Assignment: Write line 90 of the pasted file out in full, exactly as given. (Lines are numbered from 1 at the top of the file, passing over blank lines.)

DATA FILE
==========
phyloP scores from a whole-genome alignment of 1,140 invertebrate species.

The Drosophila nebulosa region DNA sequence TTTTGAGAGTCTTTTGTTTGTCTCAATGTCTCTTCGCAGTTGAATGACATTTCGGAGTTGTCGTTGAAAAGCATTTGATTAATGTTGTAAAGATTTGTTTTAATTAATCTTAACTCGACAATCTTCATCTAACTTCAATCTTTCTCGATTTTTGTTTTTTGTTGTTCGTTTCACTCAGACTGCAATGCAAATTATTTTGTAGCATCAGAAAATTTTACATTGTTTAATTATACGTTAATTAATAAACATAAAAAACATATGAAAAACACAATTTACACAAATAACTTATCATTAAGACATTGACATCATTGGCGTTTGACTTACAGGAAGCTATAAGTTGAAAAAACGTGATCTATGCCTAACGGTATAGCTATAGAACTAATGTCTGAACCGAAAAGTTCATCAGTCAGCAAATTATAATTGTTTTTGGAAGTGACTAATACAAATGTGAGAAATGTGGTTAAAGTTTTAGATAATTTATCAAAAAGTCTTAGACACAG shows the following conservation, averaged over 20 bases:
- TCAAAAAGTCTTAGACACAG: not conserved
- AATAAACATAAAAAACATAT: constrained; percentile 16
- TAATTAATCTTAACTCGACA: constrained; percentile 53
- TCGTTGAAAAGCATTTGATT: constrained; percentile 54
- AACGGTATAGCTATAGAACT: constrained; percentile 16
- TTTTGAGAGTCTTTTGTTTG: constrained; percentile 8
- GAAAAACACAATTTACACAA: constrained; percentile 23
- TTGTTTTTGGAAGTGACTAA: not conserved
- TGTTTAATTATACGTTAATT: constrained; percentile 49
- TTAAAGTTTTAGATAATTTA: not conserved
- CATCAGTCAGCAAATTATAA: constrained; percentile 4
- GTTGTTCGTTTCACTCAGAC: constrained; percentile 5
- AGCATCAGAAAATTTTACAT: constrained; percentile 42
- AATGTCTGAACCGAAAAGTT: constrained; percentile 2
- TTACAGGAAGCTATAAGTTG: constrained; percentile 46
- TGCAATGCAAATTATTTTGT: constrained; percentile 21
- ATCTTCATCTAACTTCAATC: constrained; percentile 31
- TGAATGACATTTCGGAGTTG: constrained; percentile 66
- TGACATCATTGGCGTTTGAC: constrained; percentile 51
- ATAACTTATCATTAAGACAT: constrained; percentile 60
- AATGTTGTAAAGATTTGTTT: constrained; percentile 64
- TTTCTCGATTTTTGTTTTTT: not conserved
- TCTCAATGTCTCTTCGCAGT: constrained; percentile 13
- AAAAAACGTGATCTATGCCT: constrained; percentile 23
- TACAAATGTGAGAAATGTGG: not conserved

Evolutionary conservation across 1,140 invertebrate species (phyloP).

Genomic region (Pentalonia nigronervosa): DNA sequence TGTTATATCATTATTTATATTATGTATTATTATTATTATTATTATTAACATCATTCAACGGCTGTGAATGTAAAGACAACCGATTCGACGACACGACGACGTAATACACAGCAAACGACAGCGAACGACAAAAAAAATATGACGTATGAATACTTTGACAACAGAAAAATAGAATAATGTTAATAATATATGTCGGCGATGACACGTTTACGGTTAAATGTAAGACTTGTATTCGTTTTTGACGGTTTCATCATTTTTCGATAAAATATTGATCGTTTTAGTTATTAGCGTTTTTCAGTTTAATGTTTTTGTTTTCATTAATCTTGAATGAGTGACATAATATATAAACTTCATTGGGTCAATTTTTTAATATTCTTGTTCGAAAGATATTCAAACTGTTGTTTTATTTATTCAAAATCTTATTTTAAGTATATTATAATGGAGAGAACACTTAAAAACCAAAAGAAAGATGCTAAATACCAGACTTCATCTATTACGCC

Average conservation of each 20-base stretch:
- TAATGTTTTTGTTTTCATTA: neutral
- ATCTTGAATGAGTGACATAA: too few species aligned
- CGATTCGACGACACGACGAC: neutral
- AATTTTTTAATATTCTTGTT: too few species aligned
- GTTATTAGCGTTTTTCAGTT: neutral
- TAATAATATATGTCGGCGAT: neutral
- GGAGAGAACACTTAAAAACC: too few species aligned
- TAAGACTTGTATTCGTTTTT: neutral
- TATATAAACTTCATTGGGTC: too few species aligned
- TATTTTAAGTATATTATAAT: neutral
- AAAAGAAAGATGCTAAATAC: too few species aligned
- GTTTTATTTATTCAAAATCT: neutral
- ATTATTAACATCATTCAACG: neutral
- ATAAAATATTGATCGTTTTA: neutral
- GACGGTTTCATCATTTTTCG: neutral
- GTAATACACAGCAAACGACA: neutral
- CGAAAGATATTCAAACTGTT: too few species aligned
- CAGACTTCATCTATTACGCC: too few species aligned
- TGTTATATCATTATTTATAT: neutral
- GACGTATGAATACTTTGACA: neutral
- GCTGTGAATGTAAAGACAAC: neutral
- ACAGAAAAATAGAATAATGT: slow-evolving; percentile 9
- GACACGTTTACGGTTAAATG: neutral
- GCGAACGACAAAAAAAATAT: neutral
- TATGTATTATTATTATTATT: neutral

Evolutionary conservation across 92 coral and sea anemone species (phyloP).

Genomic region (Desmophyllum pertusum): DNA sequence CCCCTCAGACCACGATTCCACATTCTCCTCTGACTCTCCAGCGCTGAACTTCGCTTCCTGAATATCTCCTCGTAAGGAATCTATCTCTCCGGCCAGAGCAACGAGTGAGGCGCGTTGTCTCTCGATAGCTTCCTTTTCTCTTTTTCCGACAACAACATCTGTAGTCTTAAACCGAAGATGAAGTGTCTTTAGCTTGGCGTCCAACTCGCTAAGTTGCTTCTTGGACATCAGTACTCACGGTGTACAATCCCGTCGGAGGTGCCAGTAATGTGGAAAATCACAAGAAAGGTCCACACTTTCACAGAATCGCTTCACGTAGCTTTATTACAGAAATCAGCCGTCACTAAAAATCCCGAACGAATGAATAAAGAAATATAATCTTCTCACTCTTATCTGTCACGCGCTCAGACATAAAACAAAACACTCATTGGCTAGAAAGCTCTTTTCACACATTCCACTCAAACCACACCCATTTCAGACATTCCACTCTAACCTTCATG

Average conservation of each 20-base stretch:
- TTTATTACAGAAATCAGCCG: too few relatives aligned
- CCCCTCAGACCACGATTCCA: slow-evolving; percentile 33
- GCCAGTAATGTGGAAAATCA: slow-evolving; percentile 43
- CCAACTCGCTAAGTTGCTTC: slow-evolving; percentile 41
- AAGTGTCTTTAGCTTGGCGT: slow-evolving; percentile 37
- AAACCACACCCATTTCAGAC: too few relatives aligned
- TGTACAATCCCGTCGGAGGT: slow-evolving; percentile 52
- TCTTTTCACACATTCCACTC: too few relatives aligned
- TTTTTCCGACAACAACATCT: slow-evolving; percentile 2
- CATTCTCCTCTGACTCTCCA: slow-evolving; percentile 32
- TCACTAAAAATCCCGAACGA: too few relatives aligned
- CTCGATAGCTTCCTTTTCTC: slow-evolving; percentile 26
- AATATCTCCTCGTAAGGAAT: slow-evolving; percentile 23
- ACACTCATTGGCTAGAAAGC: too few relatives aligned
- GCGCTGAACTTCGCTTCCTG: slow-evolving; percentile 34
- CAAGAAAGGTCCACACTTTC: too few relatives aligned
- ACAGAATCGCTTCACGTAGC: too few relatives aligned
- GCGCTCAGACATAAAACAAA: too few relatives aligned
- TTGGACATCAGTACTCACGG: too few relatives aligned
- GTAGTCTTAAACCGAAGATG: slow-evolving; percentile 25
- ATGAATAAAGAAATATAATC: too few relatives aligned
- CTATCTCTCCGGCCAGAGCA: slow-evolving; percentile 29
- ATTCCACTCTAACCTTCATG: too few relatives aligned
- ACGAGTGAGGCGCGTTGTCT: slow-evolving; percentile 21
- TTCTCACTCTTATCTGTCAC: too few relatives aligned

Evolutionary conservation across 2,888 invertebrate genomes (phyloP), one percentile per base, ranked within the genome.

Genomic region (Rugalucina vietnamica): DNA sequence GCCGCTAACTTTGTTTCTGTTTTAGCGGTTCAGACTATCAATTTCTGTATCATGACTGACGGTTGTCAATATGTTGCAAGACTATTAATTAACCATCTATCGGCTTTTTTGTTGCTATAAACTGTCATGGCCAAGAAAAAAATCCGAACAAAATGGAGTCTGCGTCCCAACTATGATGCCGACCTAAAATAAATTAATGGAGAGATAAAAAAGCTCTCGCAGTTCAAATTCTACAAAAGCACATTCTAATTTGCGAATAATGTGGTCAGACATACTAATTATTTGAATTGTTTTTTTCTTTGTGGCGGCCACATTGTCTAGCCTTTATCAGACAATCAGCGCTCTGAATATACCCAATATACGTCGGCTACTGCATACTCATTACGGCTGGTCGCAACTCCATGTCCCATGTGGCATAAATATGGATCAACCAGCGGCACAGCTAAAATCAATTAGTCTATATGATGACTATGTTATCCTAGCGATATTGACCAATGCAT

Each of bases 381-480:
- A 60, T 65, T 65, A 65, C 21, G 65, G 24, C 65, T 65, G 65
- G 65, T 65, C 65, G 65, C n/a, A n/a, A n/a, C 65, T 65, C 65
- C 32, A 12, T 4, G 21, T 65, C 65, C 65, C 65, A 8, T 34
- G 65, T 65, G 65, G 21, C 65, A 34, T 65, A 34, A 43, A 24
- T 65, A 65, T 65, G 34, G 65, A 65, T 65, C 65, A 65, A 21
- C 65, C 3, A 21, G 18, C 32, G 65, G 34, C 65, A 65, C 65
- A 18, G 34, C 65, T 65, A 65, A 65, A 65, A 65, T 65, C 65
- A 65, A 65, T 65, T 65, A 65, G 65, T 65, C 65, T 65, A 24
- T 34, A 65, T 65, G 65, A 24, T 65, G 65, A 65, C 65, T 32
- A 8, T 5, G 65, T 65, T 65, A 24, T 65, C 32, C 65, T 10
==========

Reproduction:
- G 65, T 65, G 65, G 21, C 65, A 34, T 65, A 34, A 43, A 24